Many of these unburnt and lightly burnt refuge areas contain extremely valuable and rich habitat features essential for the rehabilitation, recruitment and dispersal of wildlife into recovering forests.
Across the ten refuge areas, 553 logging coupes covering more than 20,000 hectares are planned for logging in the coming months to years by the Victorian Government’s logging agency VicForests.
The science on the impact of logging in native forest on threatened and endangered wildlife is solid – and is damning.
For most of the bushfire-affected threatened species focused on in the report, logging is listed as a major threat to their already precarious survival.
After the 2019-20 bushfires DELWP released two reports on the impacts of the fires, which identify the importance of protecting key refuge areas for fire-affected species. But neither of these reports actually identified key refuge areas or adequately addressed the continued threat of logging on forests health and threatened plants and animals. DELWP’s recent Threatened Species and Communities Risk Assessment further highlights the need for implementing interim protection for important species and communities in fire impact areas.
In May 2020 the Office of the Conservation Regulator made recommendations that logging should not go ahead in key refuge areas for threatened species due to risk of irreversible damage to biodiversity after the 2019-20 bushfires. Scientists from the Threatened Species Recovery Hub made recommendations in January 2020 following the bushfires to locate and protect key refuge areas which “will be of profound importance for species’ recovery, and hence should be the immediate and ongoing focus for conservation management.”
Despite these ongoing warnings from scientists, and against the recommendations of the Chief Conservation Regulator, logging has recommenced in these refuge areas following the disastrous bushfires.
We welcome and congratulate the Victorian Government’s ready and fast commitment to post-fire investments for land managers such as Parks Victoria to conduct pest management and aerial-seeding efforts in fire-affected Alpine areas. But these actions are undermined by continued logging in unburnt forests and in key refuge areas identified as critical for the survival of threatened plant and animal species impacted by the fires.
With this knowledge I support the recommendations of the After the Fires report, and call your government and departments to act on the science and implement the following recommendations:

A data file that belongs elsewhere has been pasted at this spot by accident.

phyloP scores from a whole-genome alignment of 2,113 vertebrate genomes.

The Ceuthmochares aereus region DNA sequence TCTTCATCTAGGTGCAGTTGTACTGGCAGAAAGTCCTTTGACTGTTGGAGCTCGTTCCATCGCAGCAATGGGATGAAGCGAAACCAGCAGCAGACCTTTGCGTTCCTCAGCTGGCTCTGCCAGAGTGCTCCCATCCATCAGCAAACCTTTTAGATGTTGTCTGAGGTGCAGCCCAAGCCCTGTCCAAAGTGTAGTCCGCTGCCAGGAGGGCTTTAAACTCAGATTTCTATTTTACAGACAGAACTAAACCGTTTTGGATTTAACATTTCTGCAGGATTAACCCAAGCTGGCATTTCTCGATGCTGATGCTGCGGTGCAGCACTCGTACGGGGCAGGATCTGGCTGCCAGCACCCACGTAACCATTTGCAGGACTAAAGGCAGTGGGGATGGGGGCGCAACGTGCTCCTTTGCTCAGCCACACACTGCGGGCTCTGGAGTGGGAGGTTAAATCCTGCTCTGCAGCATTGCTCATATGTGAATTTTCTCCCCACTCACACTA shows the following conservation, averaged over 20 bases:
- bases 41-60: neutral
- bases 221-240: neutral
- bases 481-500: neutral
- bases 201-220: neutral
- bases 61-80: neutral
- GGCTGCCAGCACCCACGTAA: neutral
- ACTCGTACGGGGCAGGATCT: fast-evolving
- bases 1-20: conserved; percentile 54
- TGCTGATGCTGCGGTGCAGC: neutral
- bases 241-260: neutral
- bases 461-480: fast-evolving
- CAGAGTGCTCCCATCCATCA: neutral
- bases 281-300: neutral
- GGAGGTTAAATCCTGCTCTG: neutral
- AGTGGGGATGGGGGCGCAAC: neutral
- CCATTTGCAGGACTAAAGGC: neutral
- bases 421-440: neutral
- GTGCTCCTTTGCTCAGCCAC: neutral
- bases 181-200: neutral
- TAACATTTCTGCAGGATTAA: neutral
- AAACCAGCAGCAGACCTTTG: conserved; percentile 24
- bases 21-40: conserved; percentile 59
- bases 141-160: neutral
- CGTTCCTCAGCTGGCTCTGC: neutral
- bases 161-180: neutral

- Protect each of the key refuges identified in this report and any other remaining unburnt forests from current and future logging to ensure the survival and persistence of flora and fauna species that rely on these forests to survive.For example, protect the remaining 90,000 hectares of unprotected state forest in East Gippsland that is outside the fire extent. Action to protect these areas would be largely in line with DELWP’s bushfire response planning and the recent Threatened Species and Communities Risk Assessment.
- Commit to not logging any identified habitat remaining in Victoria for each threatened species significantly affected by the 2019-20 bushfires, particularly those species listed in the After the Fires report. Many of the species listed in the report are set to have their conservation status upgraded in the next 24 months. Protecting any remaining habitat from logging while this process is undertaken is a critical first step to giving these species the best chance of recovery. There are many options for both interim and permanent protection, which should be considered.
- Bring forward the 2030 transition out of native forest logging. In November 2019 the Victorian Government committed to a decade-long transition out of native forest logging. This would stop the devastating impact on high conservation-value forests and wildlife while supporting and transitioning impacted workers.
- Prioritise funding and restoration of areas impacted by the bushfires to restore habitat and provide better resources for weed and pest control programs in forest areas to improve recovery from bushfire events. We acknowledge that there has been investment in this area as part of bushfire recovery, and hope to see these important programs continued and enhanced over the long-term.
- Declare and map the key refuges identified in this report as high priority assets in need of protection from all types of future fires, including planned burns. This could include changes to Fire Management Zoning or other measures over the mid- to long-term to ensure forest recovery across the landscape.
Logging has already commenced in some of the key refuge areas outlined in the After the Fires report as well as other high-conservation value areas since the fires.
We do not want this destruction to be allowed to continue.
These forests must be protected for the survival of threatened plant and animal species devastated by the fires.
I call on you and your government to act on the science and immediately cease the ongoing logging of these last unburnt and lightly burnt areas.
I believe the Andrews Government needs to show decisive and meaningful action now to protect our Eastern forests – and ensure these jewels of Victoria’s crown continue to shine brightly into the future.